Witnessing the life changing impact bees have had on her mum’s chronic pain condition, Kaya Malinowska is on a mission to spread the therapeutic benefits as far afield as possible.
Originally from Poland, Kaya, 24, and her mum Anna, who suffers from fibromyalgia, a long-term condition that causes pain all over the body, moved to Westhill in Aberdeenshire, setting up their own family beekeeping business from their kitchen worktop in 2018.
Small but mighty like the bees they keep, their business Carnie Bees is creating a stir with products like honey, beeswax candles, immunity tea and bee pollen, a superfood sprinkled on cereal, proving popular.
But that’s not all, Kaya and her mum are also huge advocates of Apitherapy, an alternative therapy that uses products made by honeybees for medicinal purposes.
Seeing at first hand the effect Apitherapy has had on the migraines and muscle pains Anna suffers with as a result of her fibromyalgia, Kaya says they are determined to open a bee sauna.
Popular in countries like Romania and Slovenia, the saunas pump in air from bee hives which are said to have therapeutic benefits such as soothing the nerves, improving heart activity, regulating breathing and reducing hyperactivity.
Intrigued by their growing bee business, Society chatted with Kaya to hear all about how they are harnessing the power of bees.
Can you tell us about yourself?
I’m Polish and in 2012, myself, my mum Anna and my brother Oskar moved to Aberdeen. It was me who convinced my mum to move here because I initially wanted to learn English to be able to study law in America. I was 13 at the time so it was an enjoyable but challenging transition. It was difficult getting to grips with the language especially as I was never taught English at school in Poland, I studied German instead. But we settled down and Aberdeen is my home.
How did the idea to make honey come about?
I’m a big honey lover. I used to eat about a kilogram of honey a month, it was ridiculous. My mum wouldn’t let me eat honey from the shop because most of it is just sugary syrup not honey. So my mum was buying it from local beekeepers. One day she decided that instead of spending a large amount of money buying honey from other people, she decided to make her own and started beekeeping. So we started selling honey to our friends and family and the interest started growing. My mum then asked me if I could help her out and Carnie Bees was launched. After studying marketing at Robert Gordon University I decided to make Carnie Bees my only source of income and my only focus.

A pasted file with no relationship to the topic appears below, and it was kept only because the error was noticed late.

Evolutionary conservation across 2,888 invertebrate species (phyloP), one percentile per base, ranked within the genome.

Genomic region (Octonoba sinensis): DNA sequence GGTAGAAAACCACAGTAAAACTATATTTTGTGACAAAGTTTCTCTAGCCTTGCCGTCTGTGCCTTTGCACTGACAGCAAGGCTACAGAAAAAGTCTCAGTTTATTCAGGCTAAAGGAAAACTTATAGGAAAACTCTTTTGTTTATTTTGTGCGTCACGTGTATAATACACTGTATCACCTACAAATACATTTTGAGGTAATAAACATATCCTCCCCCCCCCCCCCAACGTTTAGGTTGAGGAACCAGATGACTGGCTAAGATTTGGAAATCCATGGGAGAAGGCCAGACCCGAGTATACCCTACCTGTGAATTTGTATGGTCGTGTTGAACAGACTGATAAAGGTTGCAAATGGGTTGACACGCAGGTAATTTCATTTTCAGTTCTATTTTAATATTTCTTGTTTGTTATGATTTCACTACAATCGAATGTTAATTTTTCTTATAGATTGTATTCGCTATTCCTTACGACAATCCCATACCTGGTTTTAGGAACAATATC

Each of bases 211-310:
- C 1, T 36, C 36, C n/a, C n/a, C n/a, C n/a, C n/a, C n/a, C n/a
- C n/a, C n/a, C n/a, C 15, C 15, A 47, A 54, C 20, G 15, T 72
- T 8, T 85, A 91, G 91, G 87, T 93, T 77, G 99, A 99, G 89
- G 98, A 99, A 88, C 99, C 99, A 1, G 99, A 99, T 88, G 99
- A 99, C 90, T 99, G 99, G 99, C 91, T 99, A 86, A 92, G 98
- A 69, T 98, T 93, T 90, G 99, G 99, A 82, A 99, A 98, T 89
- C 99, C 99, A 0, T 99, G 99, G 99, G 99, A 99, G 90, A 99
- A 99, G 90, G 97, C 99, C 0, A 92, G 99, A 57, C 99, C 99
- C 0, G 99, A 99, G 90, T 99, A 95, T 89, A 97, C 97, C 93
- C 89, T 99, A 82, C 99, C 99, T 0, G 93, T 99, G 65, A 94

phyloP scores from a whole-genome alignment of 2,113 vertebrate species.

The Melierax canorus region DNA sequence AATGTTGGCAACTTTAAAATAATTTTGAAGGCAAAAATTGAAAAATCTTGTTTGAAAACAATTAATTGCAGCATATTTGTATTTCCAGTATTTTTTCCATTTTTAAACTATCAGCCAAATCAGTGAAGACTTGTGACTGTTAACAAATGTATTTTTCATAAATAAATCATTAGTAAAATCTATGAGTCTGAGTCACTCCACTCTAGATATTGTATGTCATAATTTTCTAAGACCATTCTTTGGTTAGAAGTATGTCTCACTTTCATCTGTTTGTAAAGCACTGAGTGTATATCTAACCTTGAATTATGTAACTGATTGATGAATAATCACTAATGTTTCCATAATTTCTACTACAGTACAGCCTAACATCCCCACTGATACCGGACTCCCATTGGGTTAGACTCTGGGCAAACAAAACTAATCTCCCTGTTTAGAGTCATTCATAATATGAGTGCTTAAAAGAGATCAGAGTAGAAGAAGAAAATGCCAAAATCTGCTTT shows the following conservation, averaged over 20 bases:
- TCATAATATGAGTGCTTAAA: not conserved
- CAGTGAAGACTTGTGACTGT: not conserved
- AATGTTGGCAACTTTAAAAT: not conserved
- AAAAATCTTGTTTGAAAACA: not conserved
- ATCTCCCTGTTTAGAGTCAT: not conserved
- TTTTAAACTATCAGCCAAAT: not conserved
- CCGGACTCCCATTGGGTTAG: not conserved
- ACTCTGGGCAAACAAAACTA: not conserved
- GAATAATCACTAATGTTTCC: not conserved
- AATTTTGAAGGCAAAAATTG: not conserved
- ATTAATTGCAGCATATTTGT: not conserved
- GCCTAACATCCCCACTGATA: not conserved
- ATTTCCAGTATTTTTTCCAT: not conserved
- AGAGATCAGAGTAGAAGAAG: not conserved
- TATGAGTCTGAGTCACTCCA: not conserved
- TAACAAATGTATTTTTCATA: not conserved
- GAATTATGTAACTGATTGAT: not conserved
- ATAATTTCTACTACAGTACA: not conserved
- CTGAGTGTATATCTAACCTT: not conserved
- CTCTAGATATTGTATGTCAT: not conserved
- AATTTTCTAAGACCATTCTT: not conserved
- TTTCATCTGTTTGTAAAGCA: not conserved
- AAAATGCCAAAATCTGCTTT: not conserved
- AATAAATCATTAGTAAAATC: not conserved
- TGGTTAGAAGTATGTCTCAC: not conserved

What makes your honey so good?
We don’t process or filter our honey in any way. We don’t heat it up either so all the nutritional values and the enzymes stay within the honey. It still contains bee pollen and propolis which are two other substances within the hive that have health benefits.
What flavours of honey are popular?
Some of our flavours include raspberry, strawberry, sour cherry, cacao, lemon and ginger and apple and cinnamon. We recently added a vanilla flavour which contains a vanilla pod from Madagascar. It’s a Grade A vanilla, it’s really good quality. We also make nettle honey from foraged nettles and we also make charcoal honey which is very detoxifying. It’s pure black so because of the colour some people just take a spoonful or they drizzle it for a black effect on certain foods.
We’re fascinated by your plans for a bee sauna, tell us more?
Countries like Romania and Slovenia have Api houses which have bee ventilation systems so the air from the bee hive comes into this little house. It’s basically like a sauna so you go in, breathe in the air and its meant to have many therapeutic benefits such as relaxation and it can help with anxiety. We hope to build one quite soon which people will be able to book.
Other than honey, what else do you produce?
We make candles out of beeswax so once we extract the honey from the frames and then we melt the frames into candles. It’s quite a long process as the cleaning of the wax takes multiple hours but beeswax is the purest form of wax that’s why we use it for candles. Studies show it’s air purifying whereas other candles when they burn they are quite toxic especially paraffin candles.
You also make loose tea?
Yes, my mum makes a blend of loose tea, an immunity tea, made out of things we forage ourselves such as linden flower, rosehip, raspberries and chokeberries. We source everything ourselves apart from hibiscus which we import because it’s very hard to grow in the country.
Bee pollen has also provided popular hasn’t it?
Yes it’s little tiny granules of pollen which you can sprinkle on your food like yoghurts, salads and porridge. You can also make an immunity shot out of it with some honey and lemon. That’s perfect before a workout because bee pollen helps with endurance and it gives you energy. It’s like a natural energy drink.
Bee sting therapy is also a thing?
Yes, my mum actually swears by bee stings. It’s still quite fresh in terms of the studies done on bee stinging but there’s evidence to show that bee stings can help with joint inflammation. It’s a therapy that has helped my mum and she also says that the air around the bee hive has also helped her nervous system.
Where can people find your products?
We’ve been focusing on farmer’s markets but cafes and shops have also started selling our products such as Refillosophy in Aberdeen’s Albyn Grove and in Marshalls Farm in Kintore. We also sell it online.
Do you have plans for the future?
We want to expand out with Aberdeen. The next year we’ll be focusing on Aberdeenshire and getting into more smaller shops around that area.
What do you do when you’re not around bees?
I love spending time in nature so I enjoy gardening and I also love hikes, walks and travelling. After leaving school I took a two year gap year to travel a bit. I went bag packing to south east Asia, Vietnam, Malaysia, Singapore. It was an amazing experience.